Tracing Paper Transfer

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So If you thought stitching in the corners was strange (see earlier post) wait till you see the weird way I transfer designs for embroidery on dark fabric!

In addition to making embroidery kits I also create fine art embroidery pieces. They start with hand dyed fabrics that are boro stitched onto a base fabric. I get really frustrated with tracing pencils that need to be washed out or fade as you work. I really don’t want to take the fabric out of the hoop if I can help it and I don’t like the idea of wetting the embroidery. I worry that the tension of the stitches may be messed with and that the sheen of the mercerized DMC embroidery floss will be dulled. This also saves me a step because I am already using tracing paper to draw out my designs. I can get a rough idea of the placement of the design because the tracing paper is not completely opaque. It helps if you can get the fabric and paper tight in the hoop so that the paper doesn’t rip as you work. I keep a tape dispenser next to me as I work to patch holes as I am stitching.

This method works best with simple stitches like back stitch. I have done some satin stitch over tracing paper but it is tricky getting the paper out from under the threads. I then use the outline to do more stitching on top.

For me the fun part comes when I get to rip all the paper off. I am guessing if you enjoy embroidery as much as I do that you may enjoy the tedious detailed process of ripping out the paper. I rip all the big pieces with my fingers and then go back over the stitches with fine point tweezers.

When a knot is not a knot

If there is one thing that every stitcher needs to know it is when a knot is not really a knot. Nine times out of ten you just have a loop and not an actual knot. Use these steps to pop the loop out.

Starting stitches in the corners

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This is my crazy lady embroidery tip. You may have seen me doing this in the Getting Started video and thought how strange?

I make two knots at the end of each section of embroidery floss before I start to stitch. I run my needle through the extra corners of my fabric from front to back. and then run my needle under the back stitches to secure the thread. I know this looks odd but it is the way I was taught embroidery when I was in college. I was told not to have knots in the back of my embroidery. This method also leaves less loose threads to deal with on the back of your hoop. If you see any loose threads get dragged up with your needle when you are stitching grab the section on stitches from the back with your fingernails and tug. This should hopefully pull the stray thread back out of the fabric. Do this as soon as you see a loose thread come though don’t wait until you have finished stitching. If it won’t pull through you can cut it very close to the fabric.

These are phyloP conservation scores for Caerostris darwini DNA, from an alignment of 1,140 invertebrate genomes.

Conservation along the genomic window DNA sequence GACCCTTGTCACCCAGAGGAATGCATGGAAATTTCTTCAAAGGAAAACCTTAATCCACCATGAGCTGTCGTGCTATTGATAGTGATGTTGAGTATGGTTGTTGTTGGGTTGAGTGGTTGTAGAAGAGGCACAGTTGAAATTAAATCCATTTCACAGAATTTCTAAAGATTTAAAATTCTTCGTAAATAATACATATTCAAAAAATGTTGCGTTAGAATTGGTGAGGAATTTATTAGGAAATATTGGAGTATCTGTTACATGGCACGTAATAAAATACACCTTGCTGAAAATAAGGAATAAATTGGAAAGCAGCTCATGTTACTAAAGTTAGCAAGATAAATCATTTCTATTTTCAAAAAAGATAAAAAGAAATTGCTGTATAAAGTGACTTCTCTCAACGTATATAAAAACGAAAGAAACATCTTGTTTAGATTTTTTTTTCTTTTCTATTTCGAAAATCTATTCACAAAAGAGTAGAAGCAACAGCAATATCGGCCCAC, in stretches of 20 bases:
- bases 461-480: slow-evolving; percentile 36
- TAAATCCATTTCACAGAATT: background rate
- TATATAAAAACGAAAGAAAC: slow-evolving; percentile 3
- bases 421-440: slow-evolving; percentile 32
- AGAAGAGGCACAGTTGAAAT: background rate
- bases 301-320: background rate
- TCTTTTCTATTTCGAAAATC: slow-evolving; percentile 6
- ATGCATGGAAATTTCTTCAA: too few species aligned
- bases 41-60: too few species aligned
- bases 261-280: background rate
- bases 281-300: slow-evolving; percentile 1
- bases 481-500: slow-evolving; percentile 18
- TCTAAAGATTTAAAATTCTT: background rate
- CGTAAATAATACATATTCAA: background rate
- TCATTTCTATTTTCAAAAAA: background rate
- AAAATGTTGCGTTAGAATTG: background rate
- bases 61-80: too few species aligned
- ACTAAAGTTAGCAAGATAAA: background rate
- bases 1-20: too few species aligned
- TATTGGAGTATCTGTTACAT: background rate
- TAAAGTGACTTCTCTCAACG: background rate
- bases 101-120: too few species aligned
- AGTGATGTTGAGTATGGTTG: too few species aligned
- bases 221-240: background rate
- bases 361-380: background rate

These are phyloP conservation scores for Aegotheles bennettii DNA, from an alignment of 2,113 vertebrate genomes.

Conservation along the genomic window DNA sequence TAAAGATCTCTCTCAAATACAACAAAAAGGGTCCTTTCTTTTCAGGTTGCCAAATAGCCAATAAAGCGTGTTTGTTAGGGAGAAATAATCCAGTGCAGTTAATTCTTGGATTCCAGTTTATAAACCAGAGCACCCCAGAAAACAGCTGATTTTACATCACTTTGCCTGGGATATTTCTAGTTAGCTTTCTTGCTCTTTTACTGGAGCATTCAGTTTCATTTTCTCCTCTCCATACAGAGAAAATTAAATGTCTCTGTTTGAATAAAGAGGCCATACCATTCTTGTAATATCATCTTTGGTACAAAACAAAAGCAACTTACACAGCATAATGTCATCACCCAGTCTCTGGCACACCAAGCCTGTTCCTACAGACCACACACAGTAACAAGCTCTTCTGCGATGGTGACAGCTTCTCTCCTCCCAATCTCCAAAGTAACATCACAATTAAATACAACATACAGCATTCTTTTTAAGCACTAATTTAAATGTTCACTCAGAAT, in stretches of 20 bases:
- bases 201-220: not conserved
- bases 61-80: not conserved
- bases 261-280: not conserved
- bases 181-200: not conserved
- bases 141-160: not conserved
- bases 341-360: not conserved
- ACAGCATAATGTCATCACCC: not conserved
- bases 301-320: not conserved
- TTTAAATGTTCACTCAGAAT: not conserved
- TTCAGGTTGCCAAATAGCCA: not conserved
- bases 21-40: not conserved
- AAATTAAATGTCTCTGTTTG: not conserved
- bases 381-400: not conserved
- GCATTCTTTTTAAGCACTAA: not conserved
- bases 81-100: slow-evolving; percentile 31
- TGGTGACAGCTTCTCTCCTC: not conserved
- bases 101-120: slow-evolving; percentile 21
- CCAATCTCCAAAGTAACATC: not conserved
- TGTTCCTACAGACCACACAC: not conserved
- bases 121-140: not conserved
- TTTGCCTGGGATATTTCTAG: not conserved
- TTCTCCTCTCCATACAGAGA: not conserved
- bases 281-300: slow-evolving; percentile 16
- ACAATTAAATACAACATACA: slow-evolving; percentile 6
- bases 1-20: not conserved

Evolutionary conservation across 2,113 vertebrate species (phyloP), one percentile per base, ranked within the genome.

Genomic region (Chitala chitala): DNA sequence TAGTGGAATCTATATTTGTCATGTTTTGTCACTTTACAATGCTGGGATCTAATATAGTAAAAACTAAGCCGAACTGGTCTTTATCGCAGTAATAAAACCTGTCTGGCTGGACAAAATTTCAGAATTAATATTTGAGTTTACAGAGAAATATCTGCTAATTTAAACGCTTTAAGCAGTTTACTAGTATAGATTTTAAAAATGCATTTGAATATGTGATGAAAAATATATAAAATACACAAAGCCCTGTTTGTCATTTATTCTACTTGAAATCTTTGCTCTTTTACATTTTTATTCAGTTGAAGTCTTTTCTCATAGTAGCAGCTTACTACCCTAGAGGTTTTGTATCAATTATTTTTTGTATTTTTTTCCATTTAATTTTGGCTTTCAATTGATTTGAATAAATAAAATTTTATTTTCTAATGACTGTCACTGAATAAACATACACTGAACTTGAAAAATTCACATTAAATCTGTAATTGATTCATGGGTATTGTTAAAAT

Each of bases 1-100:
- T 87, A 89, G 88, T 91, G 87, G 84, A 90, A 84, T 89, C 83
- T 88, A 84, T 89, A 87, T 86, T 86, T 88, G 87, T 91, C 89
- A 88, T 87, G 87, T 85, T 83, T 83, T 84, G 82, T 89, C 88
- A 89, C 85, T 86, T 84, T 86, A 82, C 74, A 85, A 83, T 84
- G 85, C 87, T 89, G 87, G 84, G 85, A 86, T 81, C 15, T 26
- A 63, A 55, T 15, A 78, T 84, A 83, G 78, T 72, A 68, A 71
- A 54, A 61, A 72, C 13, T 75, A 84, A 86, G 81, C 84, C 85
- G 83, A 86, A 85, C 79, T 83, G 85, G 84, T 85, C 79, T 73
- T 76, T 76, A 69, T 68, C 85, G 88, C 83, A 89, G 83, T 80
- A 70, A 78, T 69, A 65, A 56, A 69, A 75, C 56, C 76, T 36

When using the start in the corner method don’t pull it too tight so that the fabric tries to wrap around behind the hoop. You can hold the fabric corner in place so that it is not pulled too tight. But if it starts getting in your way or if you have finished you piece you can cut the threads on the backside of the corner. See the Finishing the back section of the website for more info.

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Pattern tracing with Frixion pen

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I got this tip from superstar embroidery diva Sarah K Benning. She draws her images directly on to her fabric with a Frixion gell pen. You can also use it to trace a printed pattern onto your fabric. I use a light box but you can also tape your fabric and pattern up to window glass.

Other embroidery tracing pens or pencils are designed to erase in the air or with water. The amazing thing about the pen is that the ink disappears with heat. The pen has a soft plastic nub on the end that is an eraser. It is designed to disappear with the heat of the friction of the plastic eraser on paper. BUT it also works with other sources of heat like a hot iron or a clothes dryer. Pretty cool huh?

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I was a little nervous about the ink disappearing entirely . Especially if I was working on an embroidery for several days. So I did a little experiment.

As you can see each day I wrote the date on a piece of cloth and then applied my hot iron to it. Was curious to see if the later dates would have difficulty erasing. But I am pleased as punch that everything disappeared entirely! The trick is to make sure you heat the entire surface fully. If you have a lot of stitches on top of the ink you need to hold the iron over that section to allow the heat to get through the layers completely.

Fiber Art Wall Hangings

So yes Rikrack is all about embroidery and embroidery kits But… I just can’t help myself. I look at all the pretty fiber things on Instagram and I came down with a bad case of fiber envy. I follow so many amazing fiber artists (future blog post) I just need to get my fingers in a pile of yarns, threads, fabrics, pompoms and tassels. I don’t actually weave but I lust after all the beautiful fringy fluffy tapestries I see on Insta. So I came up with my own version using my stash of yarns and hand dyed fabrics.

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If you are in the Richmond VA area on Saturday June 1st come by Ten Thousand Villages in Carytown for a popup. I will be bringing all my wall hangings including a couple of brand new super crazy big guys.

Can’t make it? No problem you can also find them in my Etsy shop.